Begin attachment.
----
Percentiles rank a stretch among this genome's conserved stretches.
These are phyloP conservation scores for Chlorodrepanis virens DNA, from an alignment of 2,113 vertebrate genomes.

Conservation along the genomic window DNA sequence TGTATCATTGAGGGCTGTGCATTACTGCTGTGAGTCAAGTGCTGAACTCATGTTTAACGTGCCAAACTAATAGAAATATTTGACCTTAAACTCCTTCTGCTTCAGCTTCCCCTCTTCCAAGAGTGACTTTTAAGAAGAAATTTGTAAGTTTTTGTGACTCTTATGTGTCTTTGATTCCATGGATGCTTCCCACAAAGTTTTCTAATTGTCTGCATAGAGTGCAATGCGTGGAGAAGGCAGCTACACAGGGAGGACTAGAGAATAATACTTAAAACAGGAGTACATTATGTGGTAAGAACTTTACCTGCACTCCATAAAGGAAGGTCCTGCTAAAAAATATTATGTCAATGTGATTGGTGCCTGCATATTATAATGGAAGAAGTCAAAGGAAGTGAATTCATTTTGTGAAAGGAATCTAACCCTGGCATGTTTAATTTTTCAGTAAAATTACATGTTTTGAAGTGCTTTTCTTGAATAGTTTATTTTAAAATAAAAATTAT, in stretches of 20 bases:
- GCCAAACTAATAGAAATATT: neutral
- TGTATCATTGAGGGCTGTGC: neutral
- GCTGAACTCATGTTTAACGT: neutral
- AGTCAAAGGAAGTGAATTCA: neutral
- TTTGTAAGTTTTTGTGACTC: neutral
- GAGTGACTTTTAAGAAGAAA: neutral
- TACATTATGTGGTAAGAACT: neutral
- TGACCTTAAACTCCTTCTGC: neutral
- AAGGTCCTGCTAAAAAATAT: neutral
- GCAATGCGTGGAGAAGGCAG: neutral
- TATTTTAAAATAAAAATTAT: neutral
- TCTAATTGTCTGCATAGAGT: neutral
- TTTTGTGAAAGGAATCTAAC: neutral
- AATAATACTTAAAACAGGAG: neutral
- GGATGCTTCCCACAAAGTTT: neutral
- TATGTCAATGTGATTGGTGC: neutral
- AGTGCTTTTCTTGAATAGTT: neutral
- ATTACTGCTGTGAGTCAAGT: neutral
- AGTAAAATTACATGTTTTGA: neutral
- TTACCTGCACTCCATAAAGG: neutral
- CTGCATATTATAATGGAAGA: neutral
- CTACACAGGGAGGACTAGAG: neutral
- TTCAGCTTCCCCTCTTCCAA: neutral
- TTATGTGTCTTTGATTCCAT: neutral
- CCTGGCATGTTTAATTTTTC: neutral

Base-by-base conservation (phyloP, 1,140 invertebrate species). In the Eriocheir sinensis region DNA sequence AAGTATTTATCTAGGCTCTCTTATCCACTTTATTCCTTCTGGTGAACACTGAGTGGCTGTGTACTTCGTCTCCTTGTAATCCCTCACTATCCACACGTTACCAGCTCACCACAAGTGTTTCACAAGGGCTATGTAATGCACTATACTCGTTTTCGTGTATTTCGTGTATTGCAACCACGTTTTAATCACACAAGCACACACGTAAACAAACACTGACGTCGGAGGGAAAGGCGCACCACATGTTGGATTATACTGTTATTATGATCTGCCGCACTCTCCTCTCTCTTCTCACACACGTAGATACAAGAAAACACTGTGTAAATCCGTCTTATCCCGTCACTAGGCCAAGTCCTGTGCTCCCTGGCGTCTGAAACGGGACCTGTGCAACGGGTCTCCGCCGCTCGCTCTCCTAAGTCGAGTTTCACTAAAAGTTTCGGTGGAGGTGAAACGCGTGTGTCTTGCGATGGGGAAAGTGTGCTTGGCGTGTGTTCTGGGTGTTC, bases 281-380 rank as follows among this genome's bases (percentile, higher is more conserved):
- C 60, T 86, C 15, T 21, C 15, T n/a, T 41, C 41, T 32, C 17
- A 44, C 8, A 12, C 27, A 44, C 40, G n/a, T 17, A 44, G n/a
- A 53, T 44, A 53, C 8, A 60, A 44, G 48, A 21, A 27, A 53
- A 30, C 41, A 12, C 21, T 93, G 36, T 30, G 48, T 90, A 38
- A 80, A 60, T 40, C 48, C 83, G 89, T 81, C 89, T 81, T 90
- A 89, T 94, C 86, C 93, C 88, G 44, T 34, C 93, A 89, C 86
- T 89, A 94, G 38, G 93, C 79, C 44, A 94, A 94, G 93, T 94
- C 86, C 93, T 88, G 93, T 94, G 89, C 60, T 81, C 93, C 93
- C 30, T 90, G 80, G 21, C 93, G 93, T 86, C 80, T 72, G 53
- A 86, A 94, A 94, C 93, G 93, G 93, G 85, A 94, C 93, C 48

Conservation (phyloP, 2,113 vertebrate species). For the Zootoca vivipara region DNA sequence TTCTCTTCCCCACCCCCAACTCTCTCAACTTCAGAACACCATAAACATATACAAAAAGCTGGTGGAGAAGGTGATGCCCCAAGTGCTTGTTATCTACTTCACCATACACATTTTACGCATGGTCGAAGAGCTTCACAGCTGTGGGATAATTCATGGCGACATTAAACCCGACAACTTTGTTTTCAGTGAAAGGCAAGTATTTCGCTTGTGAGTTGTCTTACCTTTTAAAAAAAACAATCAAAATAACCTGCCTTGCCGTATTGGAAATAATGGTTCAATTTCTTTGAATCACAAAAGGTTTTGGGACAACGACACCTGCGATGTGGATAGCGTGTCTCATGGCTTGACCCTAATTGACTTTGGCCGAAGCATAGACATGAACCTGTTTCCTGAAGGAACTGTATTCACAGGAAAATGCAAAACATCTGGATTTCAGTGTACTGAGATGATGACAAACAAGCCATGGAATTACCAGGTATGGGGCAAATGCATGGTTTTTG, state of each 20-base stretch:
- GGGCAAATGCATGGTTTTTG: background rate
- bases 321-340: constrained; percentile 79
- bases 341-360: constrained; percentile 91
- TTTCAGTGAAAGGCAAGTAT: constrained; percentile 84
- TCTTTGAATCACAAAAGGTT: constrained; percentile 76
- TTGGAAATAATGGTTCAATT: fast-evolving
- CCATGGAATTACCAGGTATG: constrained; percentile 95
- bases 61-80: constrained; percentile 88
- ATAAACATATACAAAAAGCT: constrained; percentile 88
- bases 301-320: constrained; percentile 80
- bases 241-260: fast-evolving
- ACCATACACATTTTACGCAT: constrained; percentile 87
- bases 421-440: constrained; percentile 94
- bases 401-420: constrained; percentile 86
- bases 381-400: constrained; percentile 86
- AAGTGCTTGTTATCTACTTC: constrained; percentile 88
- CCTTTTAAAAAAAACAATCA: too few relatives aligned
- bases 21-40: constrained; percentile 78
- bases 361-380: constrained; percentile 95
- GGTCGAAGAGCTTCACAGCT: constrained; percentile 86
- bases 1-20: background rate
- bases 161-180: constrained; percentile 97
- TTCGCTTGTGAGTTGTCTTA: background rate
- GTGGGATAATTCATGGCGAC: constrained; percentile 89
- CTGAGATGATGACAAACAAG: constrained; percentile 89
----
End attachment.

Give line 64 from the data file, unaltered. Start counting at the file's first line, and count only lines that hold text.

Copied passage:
- GTGGGATAATTCATGGCGAC: constrained; percentile 89